Creativity when choosing toys can make play easier, for example a ball on a string, or tricycle with a long push handle can be useful. Local Toy Libraries are a goldmine of ideas and provide support for parents as well as lending toys. Play Matters is the campaign name for the joint venture between the National Association of Toy and Leisure Libraries and ACTIVE. The first of these organisations publishes The Annual Good Toy Guide based on their research and a range of booklets, with advice on various aspects of play for the developing child. The second organisation, ACTIVE, encourages the development of play and leisure equipment for individual children and adults with disabilities.

Swimming can be therapeutic for parents, as well as fun for both parent and child. Many places have baby and toddler swimming pools which are very good because the water is generally warmer than in the full size pool and this can ease stiff, painful joints while you play with yr child. It may be helpful to take a friend, family member, assistant or local volunteer along to assist with carrying, dressing and undressing. Several brands of baby floats or swim aids are available in nursery and sports shops. ‘These allow a young baby or toddler to bob along beside a watchful parent.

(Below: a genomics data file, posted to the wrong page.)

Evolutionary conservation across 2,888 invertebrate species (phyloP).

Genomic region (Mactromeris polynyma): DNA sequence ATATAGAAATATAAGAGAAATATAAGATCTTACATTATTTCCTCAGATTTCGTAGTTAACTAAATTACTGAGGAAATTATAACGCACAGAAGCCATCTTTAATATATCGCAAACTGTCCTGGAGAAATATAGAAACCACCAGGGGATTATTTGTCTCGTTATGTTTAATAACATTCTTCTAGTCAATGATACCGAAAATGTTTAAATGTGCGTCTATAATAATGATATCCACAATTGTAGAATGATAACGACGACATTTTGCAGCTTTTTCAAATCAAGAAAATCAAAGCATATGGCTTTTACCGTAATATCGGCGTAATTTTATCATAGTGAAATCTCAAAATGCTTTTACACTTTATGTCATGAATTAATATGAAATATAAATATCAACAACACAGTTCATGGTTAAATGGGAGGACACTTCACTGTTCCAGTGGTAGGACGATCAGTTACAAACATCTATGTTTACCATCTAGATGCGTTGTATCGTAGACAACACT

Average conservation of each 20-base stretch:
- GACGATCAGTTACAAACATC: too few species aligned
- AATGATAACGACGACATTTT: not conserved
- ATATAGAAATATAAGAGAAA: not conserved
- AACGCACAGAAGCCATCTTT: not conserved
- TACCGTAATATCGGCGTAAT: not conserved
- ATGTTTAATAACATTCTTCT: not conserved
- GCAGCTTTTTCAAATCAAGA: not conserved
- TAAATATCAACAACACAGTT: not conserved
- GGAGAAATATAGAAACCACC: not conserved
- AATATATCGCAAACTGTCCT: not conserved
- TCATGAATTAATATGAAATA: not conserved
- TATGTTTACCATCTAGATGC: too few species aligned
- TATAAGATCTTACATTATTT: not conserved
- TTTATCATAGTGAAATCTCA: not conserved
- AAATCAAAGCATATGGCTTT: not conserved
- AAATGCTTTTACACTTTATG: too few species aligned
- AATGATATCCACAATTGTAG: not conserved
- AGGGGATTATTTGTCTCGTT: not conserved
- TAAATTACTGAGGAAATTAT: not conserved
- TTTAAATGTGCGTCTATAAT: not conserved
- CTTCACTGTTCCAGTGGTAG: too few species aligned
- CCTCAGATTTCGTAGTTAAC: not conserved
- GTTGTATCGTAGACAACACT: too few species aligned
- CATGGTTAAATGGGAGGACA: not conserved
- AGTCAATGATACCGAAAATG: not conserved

One father with arthritis said:

“I enjoy taking them swimming. I know it won’t be too physically demanding, as children will generally play happily together in the water for long periods of time. Although the’ duration of the whole outing may be long, the duration of physical exertion is lessened.”

Children like any kind of water play. This could be a bowl of water in the garden (set on a low table or bench, bringing it to a good height for the parent too), helping wash up in the kitchen sink, water-pistols outdoors in the summer, or simply bath-time. As one mother put it:

“I really enjoy bath play with my son. We both sit in the bath, relaxing and playing, splashing and talking together. It’s an excellent way of having ‘time out’.”